The exhibit and its powerful images press observers to confront, and hopefully at least to begin to grapple with, the stereotypic story that too many have imposed on this population, and to imagine the dissolution and reconstruction or reordering of that vision. That demeaning narrative has its roots in the origins of many of Mare’s original residents as descendants of slaves, first freed in Brazil in 1888. Many of those now calling the Complexo home are subjected to the daily oppression represented by the disparaging story that they are as a group less than due to their skin color. That account appears to inhere first in the reality of human response to difference and the fear that, apparently via evolution, such engenders. It seems also to be rooted in perceptions of race and linked to a continuing claim by whites to an elevated status in a presumed social hierarchy, based on skin color. That is, apart from the anxiety that fuels this concern to maintain supposed superior hierarchical social status, it seems clear that a share of the popular misrepresentation pervasively oppressing Maré’s residents has arisen based on racism as well. Millions of Brazilians continue to distinguish between “us” and “them” along the lines of skin color in these two allied ways, even though favela inhabitants generally, and Maré’s residents more particularly, are citizens, just as they are. Nonetheless, the twin forces of racism and social hierarchy anxiety linked to claims for status and power, continue to animate too many to adopt a story that portrays these favela residents as “less than.”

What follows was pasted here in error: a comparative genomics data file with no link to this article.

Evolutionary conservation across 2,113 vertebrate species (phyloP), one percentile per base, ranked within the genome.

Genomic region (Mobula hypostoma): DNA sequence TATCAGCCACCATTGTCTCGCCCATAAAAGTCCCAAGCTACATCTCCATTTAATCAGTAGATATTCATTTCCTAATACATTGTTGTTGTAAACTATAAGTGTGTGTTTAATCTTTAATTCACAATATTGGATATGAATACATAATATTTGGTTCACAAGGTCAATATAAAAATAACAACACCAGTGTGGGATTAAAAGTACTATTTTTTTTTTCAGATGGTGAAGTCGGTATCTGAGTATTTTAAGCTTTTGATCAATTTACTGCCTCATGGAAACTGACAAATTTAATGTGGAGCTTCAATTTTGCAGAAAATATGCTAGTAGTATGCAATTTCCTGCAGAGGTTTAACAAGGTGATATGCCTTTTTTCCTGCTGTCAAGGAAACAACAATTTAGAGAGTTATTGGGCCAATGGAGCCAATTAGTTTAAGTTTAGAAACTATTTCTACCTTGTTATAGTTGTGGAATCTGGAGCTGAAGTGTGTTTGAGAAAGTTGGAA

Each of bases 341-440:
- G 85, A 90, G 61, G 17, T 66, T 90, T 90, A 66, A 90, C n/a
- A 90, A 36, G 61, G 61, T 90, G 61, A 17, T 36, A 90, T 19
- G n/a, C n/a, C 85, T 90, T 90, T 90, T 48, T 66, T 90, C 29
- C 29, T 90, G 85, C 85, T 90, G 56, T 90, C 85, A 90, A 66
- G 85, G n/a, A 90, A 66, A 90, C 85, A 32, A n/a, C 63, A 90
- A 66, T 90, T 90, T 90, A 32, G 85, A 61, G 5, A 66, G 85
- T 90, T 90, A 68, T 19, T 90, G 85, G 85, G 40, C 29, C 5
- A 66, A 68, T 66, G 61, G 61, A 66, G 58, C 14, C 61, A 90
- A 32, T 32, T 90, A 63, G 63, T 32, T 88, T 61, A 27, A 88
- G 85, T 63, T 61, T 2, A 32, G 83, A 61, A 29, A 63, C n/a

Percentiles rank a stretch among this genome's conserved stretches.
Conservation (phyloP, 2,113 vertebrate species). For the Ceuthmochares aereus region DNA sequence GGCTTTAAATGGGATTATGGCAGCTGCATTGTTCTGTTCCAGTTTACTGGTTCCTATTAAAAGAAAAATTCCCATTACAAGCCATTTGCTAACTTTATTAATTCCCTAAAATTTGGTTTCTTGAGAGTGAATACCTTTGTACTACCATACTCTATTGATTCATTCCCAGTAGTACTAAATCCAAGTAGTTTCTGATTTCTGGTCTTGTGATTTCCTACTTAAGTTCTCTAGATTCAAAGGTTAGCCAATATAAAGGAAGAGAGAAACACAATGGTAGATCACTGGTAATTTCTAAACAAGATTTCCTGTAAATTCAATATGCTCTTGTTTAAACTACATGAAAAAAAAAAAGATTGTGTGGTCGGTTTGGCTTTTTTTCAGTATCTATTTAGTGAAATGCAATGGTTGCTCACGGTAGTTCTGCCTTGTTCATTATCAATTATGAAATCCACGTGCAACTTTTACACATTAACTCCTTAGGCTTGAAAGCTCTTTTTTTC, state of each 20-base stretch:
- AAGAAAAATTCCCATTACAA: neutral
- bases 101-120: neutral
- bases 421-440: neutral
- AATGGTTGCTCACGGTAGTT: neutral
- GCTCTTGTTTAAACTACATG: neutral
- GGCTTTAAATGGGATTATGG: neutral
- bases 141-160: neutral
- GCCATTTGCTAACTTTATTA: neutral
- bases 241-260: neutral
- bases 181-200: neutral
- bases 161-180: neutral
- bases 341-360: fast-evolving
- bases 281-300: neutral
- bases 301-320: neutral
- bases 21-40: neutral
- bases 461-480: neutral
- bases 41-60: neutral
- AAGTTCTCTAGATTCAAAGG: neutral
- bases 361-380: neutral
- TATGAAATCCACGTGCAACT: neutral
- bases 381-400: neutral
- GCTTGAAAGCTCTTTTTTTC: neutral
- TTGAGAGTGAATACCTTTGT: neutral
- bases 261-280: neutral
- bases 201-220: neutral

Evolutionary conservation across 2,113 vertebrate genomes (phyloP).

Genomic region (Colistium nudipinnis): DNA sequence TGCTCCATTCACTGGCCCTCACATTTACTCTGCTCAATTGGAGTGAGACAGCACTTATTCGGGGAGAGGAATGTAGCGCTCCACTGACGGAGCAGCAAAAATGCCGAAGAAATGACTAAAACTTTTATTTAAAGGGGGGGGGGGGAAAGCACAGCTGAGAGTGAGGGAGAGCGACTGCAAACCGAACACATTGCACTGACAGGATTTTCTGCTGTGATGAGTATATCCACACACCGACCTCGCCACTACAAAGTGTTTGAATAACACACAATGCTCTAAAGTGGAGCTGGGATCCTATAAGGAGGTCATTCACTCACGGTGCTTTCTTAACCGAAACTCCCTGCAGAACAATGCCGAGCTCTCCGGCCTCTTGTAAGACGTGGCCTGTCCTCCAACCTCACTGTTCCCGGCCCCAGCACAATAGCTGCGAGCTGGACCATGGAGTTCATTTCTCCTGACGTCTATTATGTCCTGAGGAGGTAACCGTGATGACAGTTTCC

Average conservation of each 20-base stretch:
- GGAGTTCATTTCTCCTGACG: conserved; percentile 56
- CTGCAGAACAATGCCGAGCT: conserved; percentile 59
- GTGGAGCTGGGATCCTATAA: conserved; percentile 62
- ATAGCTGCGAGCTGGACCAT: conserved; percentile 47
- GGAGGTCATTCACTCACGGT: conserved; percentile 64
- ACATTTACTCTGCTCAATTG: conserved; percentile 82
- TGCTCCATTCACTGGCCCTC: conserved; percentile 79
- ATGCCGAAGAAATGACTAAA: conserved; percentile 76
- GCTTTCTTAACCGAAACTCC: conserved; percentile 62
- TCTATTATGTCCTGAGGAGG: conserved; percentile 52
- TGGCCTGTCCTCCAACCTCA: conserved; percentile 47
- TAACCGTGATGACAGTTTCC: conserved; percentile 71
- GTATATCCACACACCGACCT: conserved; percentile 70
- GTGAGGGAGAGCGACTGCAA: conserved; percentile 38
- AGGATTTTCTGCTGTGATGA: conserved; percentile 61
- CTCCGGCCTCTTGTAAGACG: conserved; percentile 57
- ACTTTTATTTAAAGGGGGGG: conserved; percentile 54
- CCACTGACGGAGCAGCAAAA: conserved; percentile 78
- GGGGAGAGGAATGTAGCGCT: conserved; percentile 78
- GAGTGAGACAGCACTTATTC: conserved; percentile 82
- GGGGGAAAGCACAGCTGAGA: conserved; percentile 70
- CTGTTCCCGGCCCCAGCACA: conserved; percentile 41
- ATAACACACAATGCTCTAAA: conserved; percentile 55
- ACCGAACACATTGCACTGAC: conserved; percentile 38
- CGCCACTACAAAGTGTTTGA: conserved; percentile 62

Sociologists in the United States, especially and powerfully, Arlie Russell Hochschild, have labeled this narrative the “Deep Story” and have argued that it is closely aligned with the identities of those adopting it.4 That is, it is assumed by those people, as most fundamental human values become engrained, to describe reality. Prompting those adopting that account to rethink its claims, which exist for them at the epistemic and even ontological scale, is no easy task. In democratic terms, it requires offering that population, a strong majority in Brazil, multiple occasions, and space to become conscious of their values, aware of their anti-democratic and oppressive character and to rethink and replace them with democratically just substitutes. As I noted above, this exhibit, with its depiction of the heterogeneity and complexities of favela life, offers individuals potentially open to that possibility, an array of opportunities at least to begin that process.
One way, perhaps the principal way, Maré from the Inside and its accompanying volume open such space is by taking the daily lives of the community’s inhabitants and their shared realities seriously. The French philosopher Michel de Certeau captured the enormous significance of observing what he dubbed The Practice of Everyday Life to glean the daily rhythms of communities and to detect the ways in which their residents were addressing injustice and oppression.5 Andrew Blauvelt has captured the broad import of de Certeau’s insights: